Since the US Presidential Election took place on November 8th, technology giant Apple (NASDAQ:AAPL) has seen its shares decline about 2%, compared to a roughly 3% gain in the S&P 500 (NYSEARCA:SPY). While many feel the future is bright for the iPhone, a bunch of market factors are combining to limit upside in the stock. Today, I'll discuss what they are and how they hurt Apple shares.
Sharp rise in the US dollar:
Back on October 25th, Apple reported its fiscal fourth quarter and gave guidance for the December ending Q1 period. Management guided for revenues of $76 billion to $78 billion, which would be an all-time quarterly record. As of Monday, the street was at an average of $77.4 billion, towards the upper end of the company's range.
The one worry is that the US dollar has strengthened, primarily by about 9% against the Japanese yen. While Japan only represented 6.3% of sales in the prior-year period, even a $200 million FX hit to revenues can change the equation for just one currency. Should the Fed raise rates, we could see the dollar/euro head towards parity. More dollar strength pressures ex-USA revenues, and even if Apple can hedge a little, a few hundred million either way could be the difference between a nice beat and a miss.
Interest rates rising too
On Monday morning, the 10-Year US Treasury bond hit a daily high yield of 2.45%. While that is low when you look at historical standards, that rate was 111 basis points above the 10-Year's low from earlier in 2016. Interest rates are important because Apple primarily uses debt to finance its share repurchase plan, given most of its cash is held overseas.
Ignoring repatriation for a minute, a 100-basis point or more move in rates can be huge for Apple. A few months ago, I discussed how Apple borrowed $6.65 billion in fixed rate debt with a weighted average yield of 2.46%, before interest tax savings. At that time, Apple's dividend yield was 2.17%, meaning Apple was likely recording a cash flow savings by repurchasing shares. This is because the after-tax cost of debt was lower than the dividend yield.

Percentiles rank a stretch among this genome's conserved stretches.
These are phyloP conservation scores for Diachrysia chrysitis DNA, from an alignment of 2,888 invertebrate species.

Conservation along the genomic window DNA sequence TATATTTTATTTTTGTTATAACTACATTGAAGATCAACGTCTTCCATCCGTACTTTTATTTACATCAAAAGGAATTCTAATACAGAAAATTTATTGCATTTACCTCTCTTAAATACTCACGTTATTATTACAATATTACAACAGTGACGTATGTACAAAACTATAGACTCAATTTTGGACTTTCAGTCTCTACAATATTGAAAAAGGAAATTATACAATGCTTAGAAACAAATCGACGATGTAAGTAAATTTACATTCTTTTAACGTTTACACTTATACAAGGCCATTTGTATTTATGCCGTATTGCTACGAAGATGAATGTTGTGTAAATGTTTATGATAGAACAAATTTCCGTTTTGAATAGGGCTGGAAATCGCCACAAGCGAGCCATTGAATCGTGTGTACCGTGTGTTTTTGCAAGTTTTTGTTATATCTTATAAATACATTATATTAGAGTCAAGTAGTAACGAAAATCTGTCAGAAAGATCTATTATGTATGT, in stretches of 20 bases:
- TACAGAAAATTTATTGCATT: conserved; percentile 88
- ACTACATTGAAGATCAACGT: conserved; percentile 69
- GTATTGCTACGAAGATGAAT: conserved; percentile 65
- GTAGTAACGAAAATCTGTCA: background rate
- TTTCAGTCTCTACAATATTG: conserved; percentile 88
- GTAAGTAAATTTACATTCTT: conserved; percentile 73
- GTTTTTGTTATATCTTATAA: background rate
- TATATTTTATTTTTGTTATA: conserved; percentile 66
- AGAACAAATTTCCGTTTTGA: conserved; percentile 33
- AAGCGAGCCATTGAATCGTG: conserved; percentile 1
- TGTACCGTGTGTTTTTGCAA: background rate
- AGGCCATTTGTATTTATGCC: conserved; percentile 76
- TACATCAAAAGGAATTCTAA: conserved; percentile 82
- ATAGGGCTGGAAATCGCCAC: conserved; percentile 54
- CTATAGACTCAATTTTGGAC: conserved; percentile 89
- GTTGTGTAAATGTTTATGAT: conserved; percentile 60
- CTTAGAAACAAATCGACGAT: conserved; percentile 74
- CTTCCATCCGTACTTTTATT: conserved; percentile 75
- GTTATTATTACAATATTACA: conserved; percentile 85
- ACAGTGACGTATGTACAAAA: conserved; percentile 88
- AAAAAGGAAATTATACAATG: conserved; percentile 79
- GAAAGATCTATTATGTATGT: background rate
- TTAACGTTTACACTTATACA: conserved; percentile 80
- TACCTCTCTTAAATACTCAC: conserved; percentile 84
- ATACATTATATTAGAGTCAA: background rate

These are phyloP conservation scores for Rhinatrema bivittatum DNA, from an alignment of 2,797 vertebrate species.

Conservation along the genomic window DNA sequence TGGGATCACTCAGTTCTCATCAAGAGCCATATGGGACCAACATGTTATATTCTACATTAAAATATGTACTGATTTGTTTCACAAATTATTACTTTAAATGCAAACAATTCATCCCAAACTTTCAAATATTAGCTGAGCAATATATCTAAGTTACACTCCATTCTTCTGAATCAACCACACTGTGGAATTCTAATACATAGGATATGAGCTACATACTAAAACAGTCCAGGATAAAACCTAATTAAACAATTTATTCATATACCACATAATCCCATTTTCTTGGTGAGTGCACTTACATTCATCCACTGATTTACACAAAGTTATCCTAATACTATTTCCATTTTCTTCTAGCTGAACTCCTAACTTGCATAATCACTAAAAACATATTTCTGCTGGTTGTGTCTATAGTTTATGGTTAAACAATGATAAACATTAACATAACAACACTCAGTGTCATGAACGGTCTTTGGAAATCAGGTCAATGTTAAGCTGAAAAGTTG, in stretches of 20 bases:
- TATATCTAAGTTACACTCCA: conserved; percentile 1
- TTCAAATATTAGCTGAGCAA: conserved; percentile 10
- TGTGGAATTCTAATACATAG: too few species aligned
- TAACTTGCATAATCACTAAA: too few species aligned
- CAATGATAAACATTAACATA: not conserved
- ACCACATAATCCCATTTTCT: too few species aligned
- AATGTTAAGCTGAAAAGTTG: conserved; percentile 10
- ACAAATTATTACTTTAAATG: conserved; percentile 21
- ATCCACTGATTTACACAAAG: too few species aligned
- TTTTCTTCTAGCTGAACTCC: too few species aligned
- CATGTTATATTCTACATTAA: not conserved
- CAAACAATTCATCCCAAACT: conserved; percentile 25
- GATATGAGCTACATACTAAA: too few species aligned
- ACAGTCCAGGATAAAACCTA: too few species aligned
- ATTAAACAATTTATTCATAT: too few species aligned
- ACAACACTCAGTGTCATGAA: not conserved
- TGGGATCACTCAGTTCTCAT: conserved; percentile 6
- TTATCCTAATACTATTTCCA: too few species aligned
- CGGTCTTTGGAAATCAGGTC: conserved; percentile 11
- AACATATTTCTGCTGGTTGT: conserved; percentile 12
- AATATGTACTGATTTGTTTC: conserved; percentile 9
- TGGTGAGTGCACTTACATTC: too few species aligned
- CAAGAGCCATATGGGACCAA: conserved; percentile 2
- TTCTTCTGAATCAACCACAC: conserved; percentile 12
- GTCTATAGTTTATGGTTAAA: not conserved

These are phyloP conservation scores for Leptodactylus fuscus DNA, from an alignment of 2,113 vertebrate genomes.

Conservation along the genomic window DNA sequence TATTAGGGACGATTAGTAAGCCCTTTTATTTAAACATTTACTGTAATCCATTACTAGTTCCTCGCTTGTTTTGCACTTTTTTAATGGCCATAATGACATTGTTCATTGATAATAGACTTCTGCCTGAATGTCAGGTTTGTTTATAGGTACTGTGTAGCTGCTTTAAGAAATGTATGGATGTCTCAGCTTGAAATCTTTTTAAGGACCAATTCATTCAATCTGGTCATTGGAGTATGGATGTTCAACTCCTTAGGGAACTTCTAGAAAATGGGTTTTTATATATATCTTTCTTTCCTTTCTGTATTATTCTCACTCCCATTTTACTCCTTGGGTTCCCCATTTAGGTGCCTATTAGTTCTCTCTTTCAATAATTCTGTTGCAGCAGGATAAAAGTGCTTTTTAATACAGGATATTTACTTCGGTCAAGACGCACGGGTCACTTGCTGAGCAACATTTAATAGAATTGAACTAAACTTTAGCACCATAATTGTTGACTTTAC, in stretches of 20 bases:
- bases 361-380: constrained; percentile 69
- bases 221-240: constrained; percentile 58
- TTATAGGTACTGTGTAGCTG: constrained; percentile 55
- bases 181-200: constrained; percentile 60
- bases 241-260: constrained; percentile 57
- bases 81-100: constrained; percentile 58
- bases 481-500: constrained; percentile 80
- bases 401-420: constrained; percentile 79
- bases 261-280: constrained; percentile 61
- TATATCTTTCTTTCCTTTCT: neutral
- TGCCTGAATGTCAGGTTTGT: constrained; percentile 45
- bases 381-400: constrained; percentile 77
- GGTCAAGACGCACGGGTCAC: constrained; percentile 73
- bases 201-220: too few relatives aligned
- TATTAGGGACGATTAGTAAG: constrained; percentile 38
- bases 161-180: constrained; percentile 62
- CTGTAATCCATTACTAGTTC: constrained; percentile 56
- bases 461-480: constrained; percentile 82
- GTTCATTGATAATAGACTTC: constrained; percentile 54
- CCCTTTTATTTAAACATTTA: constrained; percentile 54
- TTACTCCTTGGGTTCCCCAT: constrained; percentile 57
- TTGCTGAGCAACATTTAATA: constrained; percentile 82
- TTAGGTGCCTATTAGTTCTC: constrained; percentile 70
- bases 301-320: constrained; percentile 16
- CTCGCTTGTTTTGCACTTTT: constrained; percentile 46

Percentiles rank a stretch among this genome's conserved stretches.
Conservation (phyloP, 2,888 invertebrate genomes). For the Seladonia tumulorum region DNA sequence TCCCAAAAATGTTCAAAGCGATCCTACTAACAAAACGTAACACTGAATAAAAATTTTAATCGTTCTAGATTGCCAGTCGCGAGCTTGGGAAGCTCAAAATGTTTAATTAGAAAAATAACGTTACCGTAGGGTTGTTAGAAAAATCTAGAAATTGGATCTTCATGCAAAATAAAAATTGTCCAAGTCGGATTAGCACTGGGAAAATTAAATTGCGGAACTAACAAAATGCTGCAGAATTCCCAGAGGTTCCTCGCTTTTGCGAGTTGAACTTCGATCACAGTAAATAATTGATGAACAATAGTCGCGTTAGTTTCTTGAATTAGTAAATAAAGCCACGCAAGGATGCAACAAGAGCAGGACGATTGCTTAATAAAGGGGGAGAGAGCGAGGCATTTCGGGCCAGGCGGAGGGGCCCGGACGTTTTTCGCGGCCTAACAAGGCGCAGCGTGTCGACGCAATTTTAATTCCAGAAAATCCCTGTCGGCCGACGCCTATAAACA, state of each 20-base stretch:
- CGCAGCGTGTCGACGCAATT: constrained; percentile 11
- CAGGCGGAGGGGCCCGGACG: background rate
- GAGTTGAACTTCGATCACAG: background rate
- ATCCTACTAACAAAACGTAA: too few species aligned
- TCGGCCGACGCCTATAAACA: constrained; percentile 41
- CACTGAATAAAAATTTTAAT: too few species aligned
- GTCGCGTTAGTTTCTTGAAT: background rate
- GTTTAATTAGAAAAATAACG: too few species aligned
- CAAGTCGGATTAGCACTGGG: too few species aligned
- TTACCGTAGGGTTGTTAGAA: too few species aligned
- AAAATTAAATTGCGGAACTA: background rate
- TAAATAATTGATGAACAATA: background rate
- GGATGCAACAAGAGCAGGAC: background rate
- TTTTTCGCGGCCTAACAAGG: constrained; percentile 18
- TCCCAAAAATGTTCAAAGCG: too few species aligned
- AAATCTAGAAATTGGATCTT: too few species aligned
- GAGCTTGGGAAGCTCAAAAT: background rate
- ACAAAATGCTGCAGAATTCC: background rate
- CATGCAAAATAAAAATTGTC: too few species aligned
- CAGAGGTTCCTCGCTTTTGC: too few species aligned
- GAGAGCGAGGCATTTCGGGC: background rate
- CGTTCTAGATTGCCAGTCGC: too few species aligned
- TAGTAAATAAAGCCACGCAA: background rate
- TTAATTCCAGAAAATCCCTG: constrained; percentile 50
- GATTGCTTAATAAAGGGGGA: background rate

But let's move forward to now, where Apple would pay about 90 basis points higher for similar debt (using the 10-Year rate increase for this argument). Now, Apple's pre-tax interest cost is 3.36%, while the stock's dividend yield is 2.09%. It still is less costly to borrow than repatriate, but those savings are completely gone and could actually be a hit to cash flow.
What will Trump really do?
President-elect Trump could really help Apple if he allows US companies to bring home cash at a low rate. That could help Apple's buyback, dividend and maybe even acquisitions as I outlined here. The flip side is that Trump wants US companies to keep jobs in the US, and perhaps have goods like the iPhone produced here.
Producing the iPhone in the US would obviously cost more and the other possibility would be a massive tariff to produce the phone in China as currently done. In either scenario, Apple would have to raise the price of the device to partially or fully offset the higher cost, which would likely have a negative impact on demand. Given the already premium price, it might impact Apple's strategy to provide a cheaper phone to target lower cost markets.
Questions over the iPhone 8
In a negative research note issued on Monday, Pacific Crest discussed some of the items I've already mentioned, plus one that I hadn't really started to think of yet. Analyst Andy Hargreaves is worried about Apple's gross margins later in 2017 when the company releases the iPhone 8.
New form factors for the device generally cost more and the iPhone 8 is expected to be a complete redesign. A new screen could be a higher expense, especially if it is an edge-to-edge display. Throw in the usual hardware upgrades as well as wireless charging and the cost could easily soar.
Just like what I mentioned above with Trump, Apple might be forced to raise the iPhone's price if production costs are too high. This year, the 7 Plus got a $20 price boost to $769, mainly thought to be a result of the more expensive dual-lens camera. I could easily see a scenario where the new iPhone starts at $699 in the US, up $50 from today's base model.
The issues I detailed above seem to be holding back shares of Apple, which should be doing well in what's expected to be a record revenue quarter. The US dollar will definitely hurt results and rising interest rates hurt the buyback. Additionally, investors seem to be concerned that Trump's trade policy could negate any positives coming from a lower repatriation rate. With the market trading at all-time highs, I could easily see a market pullback bringing Apple shares back down towards $100. Investors might want to wait on the sidelines until then, or until we get more clarity on 2017.
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